The Associated Industries of Massachusetts wrote to lawmakers on Thursday saying it is opposed to the Senate bill “out of a concern for the integrity for the UI system.” The group said the bill could slow negotiations and “set an unwise precedent” of legislators getting involved in labor disputes, as well as expanding the scope of the state’s unemployment insurance system.
A National Grid spokeswoman said the legislation being considered “would upset the balance of collective bargaining for all employers in the commonwealth.”
The National Grid spokeswoman, Danielle Williamson, said the utility had planned to present a revised contract offer on Friday and encountered “a disappointing decrease in the level of union engagement to reach an agreement at the bargaining table” during the day on Thursday.
“Our actions have consistently been centered on reaching a deal at the table, where the focus of all parties should be,” she said. “We, too, want to ensure our employees have access to good benefits: specifically, in the form of the competitive wages, job security, and market-leading health insurance we offer as an employer. If the unions re-engage with us at the table, we are confident we can reach a deal that satisfies all parties and gets our employees back to work as soon as possible.”
John Buonopane and Joe Kirylo, heads of the United Steelworkers locals that are locked out, said in a statement they “appreciate the progress that was made by the House and Senate today to advance the unemployment insurance extension for workers who have been unfairly locked out by National Grid.”
“This bill provides a critical economic lifeline for our workers during this very difficult time. We strongly urge the Governor and Legislature to continue work on this issue tomorrow as our members hope for a resolution,” the union statement said.
The approach the Senate opted for is similar to a bill (S 1028) Sen. Mark Montigny filed in January 2017.
“Using a lockout to essentially starve workers into submission is an unconscionable and grossly unfair tactic,” Montigny said in a statement. “Hardworking families have every right to fair contract negotiations and this legislation will help level the playing field by providing extended benefits to employees while a lock out persists.”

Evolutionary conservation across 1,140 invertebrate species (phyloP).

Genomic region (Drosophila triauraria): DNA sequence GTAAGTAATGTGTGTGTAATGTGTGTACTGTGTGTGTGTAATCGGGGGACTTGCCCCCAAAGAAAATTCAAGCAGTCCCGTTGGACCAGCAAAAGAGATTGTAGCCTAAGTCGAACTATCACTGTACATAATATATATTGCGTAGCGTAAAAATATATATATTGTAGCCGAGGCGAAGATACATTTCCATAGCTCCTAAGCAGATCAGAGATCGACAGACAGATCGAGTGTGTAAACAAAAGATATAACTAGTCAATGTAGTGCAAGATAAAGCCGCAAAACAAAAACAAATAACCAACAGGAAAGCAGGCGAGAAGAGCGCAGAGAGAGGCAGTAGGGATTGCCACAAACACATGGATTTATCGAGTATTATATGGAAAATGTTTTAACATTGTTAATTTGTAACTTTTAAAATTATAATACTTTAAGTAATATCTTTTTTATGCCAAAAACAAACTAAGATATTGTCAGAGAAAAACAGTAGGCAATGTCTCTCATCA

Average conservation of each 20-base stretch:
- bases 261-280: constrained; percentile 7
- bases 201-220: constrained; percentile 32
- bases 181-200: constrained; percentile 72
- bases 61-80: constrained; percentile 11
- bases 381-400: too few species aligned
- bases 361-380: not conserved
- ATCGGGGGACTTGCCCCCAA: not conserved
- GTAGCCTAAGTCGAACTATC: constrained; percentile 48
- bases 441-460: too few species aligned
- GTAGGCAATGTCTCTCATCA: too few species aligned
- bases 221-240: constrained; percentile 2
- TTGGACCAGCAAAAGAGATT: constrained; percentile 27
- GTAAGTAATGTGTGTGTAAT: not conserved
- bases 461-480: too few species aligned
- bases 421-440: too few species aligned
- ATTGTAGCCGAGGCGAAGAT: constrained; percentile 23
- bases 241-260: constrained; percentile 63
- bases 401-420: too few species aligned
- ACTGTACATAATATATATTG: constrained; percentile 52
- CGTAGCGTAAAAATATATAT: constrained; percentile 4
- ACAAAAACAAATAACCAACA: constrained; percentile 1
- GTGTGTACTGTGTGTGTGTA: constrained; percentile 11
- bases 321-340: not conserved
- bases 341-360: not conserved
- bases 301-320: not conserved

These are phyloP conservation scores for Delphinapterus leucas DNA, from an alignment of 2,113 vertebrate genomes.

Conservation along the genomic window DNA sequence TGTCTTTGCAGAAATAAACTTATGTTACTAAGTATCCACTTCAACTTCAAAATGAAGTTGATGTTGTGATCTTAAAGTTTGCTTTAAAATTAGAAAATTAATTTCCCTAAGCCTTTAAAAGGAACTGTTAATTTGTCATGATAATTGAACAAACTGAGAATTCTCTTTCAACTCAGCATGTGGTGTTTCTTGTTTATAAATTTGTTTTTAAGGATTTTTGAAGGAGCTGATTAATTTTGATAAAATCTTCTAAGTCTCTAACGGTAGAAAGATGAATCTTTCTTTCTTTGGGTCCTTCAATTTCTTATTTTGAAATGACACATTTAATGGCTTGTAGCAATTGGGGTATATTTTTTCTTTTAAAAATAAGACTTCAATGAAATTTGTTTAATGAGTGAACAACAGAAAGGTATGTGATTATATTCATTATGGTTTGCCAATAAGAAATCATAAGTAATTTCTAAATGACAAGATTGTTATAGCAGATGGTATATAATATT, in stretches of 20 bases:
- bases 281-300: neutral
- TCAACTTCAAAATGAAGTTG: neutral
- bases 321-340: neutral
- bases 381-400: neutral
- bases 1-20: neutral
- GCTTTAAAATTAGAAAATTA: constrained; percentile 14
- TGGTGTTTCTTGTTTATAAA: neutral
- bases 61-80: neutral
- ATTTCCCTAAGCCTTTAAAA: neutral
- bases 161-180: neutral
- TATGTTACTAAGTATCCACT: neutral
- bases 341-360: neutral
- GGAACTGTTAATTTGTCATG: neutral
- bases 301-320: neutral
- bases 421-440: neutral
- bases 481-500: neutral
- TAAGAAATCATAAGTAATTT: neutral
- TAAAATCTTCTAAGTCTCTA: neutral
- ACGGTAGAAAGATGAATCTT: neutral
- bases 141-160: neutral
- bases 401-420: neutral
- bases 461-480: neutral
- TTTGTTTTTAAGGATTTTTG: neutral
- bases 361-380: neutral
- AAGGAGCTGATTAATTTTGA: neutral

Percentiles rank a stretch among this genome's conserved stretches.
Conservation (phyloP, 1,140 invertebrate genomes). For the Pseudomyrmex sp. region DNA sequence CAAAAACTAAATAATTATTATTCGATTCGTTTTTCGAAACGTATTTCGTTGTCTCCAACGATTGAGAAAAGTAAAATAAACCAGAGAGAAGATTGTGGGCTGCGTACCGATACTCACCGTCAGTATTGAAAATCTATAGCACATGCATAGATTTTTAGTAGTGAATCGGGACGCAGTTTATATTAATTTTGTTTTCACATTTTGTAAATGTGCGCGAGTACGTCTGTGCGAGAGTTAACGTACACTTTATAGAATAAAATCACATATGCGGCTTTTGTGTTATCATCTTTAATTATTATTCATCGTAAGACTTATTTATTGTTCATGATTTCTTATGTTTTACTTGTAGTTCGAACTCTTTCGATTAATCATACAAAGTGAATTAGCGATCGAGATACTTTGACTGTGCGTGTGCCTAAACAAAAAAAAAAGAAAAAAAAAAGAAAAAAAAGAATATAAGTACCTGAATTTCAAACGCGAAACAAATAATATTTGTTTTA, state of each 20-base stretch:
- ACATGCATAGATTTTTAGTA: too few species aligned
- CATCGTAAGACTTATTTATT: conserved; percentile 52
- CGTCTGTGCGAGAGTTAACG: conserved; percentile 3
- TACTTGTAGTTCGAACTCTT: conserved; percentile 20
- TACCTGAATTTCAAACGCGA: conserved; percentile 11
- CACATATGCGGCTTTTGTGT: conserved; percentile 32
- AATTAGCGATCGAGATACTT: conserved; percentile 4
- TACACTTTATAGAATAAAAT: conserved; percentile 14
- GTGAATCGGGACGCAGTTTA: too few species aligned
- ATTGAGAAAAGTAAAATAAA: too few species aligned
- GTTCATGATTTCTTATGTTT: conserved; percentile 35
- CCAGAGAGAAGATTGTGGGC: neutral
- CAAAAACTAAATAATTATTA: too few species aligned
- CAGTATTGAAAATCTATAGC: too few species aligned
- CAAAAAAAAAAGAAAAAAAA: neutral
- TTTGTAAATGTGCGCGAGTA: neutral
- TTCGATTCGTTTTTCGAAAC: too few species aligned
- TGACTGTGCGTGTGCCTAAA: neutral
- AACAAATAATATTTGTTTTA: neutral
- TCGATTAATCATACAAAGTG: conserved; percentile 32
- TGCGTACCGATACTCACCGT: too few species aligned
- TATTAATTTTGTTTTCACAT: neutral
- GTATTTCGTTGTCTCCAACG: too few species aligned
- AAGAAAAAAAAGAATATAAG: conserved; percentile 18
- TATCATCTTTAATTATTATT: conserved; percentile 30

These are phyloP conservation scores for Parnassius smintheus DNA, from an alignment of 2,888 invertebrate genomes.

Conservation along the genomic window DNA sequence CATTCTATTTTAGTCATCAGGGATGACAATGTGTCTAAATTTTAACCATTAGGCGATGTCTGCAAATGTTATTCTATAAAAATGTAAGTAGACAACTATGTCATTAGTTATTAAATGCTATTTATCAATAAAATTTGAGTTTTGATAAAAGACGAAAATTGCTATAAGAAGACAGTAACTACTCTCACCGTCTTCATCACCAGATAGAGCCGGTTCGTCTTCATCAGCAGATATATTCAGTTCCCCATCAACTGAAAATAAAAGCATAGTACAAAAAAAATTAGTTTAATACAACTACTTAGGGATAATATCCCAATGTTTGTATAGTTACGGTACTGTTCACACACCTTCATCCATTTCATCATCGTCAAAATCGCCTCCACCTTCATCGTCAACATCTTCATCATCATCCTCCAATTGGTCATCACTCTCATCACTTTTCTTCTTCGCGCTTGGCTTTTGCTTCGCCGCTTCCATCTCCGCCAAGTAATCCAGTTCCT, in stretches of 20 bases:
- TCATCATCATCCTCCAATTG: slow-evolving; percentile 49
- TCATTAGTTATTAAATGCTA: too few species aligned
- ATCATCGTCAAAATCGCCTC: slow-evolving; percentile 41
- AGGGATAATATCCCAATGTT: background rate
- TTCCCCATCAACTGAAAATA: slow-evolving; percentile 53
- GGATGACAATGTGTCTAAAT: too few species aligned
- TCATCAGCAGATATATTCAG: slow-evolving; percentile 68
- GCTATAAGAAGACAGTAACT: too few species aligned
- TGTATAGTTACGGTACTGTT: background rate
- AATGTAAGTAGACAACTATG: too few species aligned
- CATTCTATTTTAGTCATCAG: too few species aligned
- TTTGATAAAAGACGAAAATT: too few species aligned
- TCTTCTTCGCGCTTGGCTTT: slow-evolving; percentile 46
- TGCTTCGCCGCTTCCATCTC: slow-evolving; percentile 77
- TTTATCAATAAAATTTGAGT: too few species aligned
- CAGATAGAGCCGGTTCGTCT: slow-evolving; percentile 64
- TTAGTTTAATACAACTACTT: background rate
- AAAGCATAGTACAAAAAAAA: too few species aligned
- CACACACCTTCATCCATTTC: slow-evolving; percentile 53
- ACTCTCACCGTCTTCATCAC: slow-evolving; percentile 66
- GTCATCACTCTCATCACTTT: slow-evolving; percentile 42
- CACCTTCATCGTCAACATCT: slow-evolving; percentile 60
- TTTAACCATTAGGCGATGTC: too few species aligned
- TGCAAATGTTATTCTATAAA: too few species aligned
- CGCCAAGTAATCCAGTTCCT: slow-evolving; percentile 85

Spilka, in a statement earlier Thursday, said senators believe their bill “is practical, feasible, and able to be implemented quickly, so that these families incur no break in unemployment benefits.”
Spilka, DeLeo and Baker have all called for the lockout to end and have urged National Grid and the unions to continue negotiating.
Baker on Wednesday said he has been “back and forth with the Legislature on this quite a bit,” and that whatever legislation comes out of the process “needs to be something that can be implemented, can work, and can stand up within the framework of state and federal law, which is complicated in this space.”
He said the state stepping into a labor dispute would be “an unusual precedent,” but said that National Grid has a responsibility, under its state-issued franchise, to serve its customers in exchange for the rate of return the multi-national utility company is allowed to make.
“And I don’t think it would be fair, given all of those facts, for us to not take into consideration those 1,200 locked out individuals and their families, and to work to try to make sure that they don’t end up on the wrong end of this dispute,” he said. “We are not telling people what to do, but if they don’t fix this, and resolve this, then we’re gonna make sure we come up with some means or mechanism that makes it possible for those folks to continue to be able to pay their bills.”